A man of prominence in Wallowa county, not in that he has been desirous of personal preferment in political times, but prominent in those qualities that make the real substantial and worthy citizen, the subject of this sketch is justly deserving of a generous representation in this history of his county, since he has labored long and faithfully for the building of the county and has gained and retains the esteem and confidence and gratitude of an appreciative and discriminating people.
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Mr. Levi Tulley was born in Piatt County, Illinois, on March 2, 1840, his parents, Addison and Mary (Bailey) Tulley, being natives respectively of Ohio and Ireland. The father was a farmer in Illinois until the time of his demise. Our subject in company with his brother went to southeastern Kansas, where they both took claims and set to work to make homes for themselves. They labored faithfully until the strife of civil war broke in all its sadness and fury on the country, and then the subject of this sketch was quick to leave the duties of the civilian and joined the Ninth Kansas Regiment of Volunteer Cavalry, his company being captained by Goss. This occurred in the fall of 1861, and from that time until the close of the strife he did faithful and valiant service. Most of the time he was in duty in the most disagreeable and dangerous section of the hostile country, namely, the border regions of Kansas, Missouri and Arkansas, being exposed not only to the hostilities of the war, but to those hateful and insidious jealousies that served the ends of personal animosity under the cover of the great blanket, war. He served under Blunt and Steel and in 1863, went into Arkansas, where at DuVoll’s Bluff he was discharged from the service at the close of the conflict. At the time of his discharge he was quartermaster sergeant of Company F. In 1865, our subject and his brothers undertook the long and weary journey across the plains to the Pacific coast. They stopped in the Grande Ronde valley, and purchased farms and at once engaged in stock raising and farming. Here he lived until 1873, then came to Wallowa county, or the territory that is now embraced in Wallowa county. A few months after arriving here he took up a homestead, where his son now resides. He acquired title to more land from time to time and his estate now aggregates six hundred and seventy-five acres all told. He lives three miles southeast from Wallowa and still gives his attention to the oversight of his property and to raising stock, being one of the most prosperous stock handlers of the county.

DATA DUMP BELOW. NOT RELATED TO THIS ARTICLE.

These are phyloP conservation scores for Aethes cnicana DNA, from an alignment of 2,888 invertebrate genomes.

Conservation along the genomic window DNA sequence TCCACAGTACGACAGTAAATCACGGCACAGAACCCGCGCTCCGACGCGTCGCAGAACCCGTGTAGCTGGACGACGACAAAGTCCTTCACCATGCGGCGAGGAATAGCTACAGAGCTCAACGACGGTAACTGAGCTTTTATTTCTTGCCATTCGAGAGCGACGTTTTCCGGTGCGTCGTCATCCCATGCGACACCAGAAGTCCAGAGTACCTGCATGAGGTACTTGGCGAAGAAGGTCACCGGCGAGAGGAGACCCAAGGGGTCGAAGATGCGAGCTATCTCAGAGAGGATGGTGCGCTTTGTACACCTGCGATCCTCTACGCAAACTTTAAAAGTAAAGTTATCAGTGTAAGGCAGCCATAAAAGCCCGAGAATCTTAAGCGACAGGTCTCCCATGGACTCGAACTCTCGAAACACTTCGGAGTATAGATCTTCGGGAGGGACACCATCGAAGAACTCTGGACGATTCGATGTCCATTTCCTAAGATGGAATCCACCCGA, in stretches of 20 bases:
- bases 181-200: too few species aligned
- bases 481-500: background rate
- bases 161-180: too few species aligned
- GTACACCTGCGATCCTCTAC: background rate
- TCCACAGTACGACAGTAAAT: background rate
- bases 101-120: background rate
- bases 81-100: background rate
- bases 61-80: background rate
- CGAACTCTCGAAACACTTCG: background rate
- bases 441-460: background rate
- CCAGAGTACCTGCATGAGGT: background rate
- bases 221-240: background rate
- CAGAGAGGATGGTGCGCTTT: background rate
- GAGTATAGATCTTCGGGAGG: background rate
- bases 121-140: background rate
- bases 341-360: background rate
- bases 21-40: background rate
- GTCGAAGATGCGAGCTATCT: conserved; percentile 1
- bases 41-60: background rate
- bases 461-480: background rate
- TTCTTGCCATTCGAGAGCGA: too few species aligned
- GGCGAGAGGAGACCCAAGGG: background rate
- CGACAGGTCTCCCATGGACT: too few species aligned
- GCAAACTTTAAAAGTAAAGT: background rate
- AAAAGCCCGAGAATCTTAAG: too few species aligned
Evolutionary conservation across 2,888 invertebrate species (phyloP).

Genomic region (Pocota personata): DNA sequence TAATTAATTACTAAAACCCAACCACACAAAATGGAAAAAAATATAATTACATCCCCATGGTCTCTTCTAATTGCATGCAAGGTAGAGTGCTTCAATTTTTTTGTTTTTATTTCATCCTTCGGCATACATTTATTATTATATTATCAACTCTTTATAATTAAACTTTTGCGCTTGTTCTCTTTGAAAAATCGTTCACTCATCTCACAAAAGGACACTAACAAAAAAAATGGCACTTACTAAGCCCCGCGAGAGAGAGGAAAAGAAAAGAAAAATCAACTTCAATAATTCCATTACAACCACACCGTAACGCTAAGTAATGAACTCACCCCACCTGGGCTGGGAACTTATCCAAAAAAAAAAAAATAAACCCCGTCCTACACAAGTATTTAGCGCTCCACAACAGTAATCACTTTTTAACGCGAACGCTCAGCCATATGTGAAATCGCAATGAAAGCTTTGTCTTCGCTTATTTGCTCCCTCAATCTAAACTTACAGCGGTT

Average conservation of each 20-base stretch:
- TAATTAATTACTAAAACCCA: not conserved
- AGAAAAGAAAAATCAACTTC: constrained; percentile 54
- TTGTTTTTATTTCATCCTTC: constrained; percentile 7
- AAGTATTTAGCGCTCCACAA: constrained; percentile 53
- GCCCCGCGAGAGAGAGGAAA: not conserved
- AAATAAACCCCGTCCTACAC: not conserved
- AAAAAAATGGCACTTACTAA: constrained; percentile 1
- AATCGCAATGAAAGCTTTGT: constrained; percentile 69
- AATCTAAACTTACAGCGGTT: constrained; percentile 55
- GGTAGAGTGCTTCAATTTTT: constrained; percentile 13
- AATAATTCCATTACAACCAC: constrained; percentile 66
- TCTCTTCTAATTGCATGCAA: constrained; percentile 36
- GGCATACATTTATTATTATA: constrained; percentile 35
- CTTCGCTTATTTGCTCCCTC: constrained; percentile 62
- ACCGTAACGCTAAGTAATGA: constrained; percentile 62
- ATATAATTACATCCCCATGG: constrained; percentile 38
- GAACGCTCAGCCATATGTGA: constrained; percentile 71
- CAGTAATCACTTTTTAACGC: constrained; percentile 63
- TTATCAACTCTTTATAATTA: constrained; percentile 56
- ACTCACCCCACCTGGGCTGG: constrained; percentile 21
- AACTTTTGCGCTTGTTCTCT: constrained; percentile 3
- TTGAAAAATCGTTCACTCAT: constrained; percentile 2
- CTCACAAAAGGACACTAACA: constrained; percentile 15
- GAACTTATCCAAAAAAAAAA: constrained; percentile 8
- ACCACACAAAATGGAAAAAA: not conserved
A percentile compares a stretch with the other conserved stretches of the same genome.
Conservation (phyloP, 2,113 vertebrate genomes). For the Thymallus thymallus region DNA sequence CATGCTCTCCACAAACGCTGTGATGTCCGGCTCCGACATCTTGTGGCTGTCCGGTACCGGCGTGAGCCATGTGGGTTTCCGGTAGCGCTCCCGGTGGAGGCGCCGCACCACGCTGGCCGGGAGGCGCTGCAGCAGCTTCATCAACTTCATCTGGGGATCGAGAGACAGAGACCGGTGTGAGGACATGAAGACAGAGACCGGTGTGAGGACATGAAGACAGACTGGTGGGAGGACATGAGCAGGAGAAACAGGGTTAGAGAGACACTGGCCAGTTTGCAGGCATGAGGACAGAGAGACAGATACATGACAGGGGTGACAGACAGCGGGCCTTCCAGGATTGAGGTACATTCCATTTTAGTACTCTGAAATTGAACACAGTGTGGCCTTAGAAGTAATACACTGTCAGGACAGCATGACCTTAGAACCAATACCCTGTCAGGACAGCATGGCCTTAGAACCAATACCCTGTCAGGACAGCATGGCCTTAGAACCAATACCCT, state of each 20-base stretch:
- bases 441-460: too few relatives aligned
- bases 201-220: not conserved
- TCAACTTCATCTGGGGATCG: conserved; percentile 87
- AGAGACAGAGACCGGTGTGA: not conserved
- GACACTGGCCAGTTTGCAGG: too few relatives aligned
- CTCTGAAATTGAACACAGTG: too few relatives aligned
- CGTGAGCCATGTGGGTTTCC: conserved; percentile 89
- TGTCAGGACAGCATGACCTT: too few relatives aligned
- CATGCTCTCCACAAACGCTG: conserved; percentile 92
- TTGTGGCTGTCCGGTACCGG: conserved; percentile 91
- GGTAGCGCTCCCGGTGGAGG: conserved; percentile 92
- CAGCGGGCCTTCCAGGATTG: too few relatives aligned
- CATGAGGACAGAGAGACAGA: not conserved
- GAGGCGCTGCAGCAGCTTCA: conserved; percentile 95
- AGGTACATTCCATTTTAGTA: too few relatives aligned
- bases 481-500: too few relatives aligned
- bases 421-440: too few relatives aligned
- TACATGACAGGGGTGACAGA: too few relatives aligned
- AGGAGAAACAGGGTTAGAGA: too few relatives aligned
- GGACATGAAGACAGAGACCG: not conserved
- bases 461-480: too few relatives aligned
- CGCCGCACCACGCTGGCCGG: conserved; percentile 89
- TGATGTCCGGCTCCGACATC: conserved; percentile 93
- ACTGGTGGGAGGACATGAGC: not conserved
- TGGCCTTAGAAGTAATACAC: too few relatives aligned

Mr. Tulley married Miss Alma J. Stewart, daughter of A.H. and Elizabeth (Hodge) Stewart, on November 17, 1872, and to them have been born ten children: Lucien A.: Julia E., wife of Charles McDaniel, of Wallowa: Flora, deceased: Florence H., twin with Flora: Arthur E., Jesse E. Henry M., Cora O., Mable E., Stewart W., Florence H., is the wife of Charles Brown, of Wallowa. Mrs. Tulley’s father was an early pioneer of the Grande Ronde valley and a prominent holder of real estate in both Union and Wallowa counties. Our subject is one of the prominent men of our county and has ever manifested that wisdom and integrity and ability that have insured the success that he now enjoys, while also he has won encomiums from his fellows and is admired by all.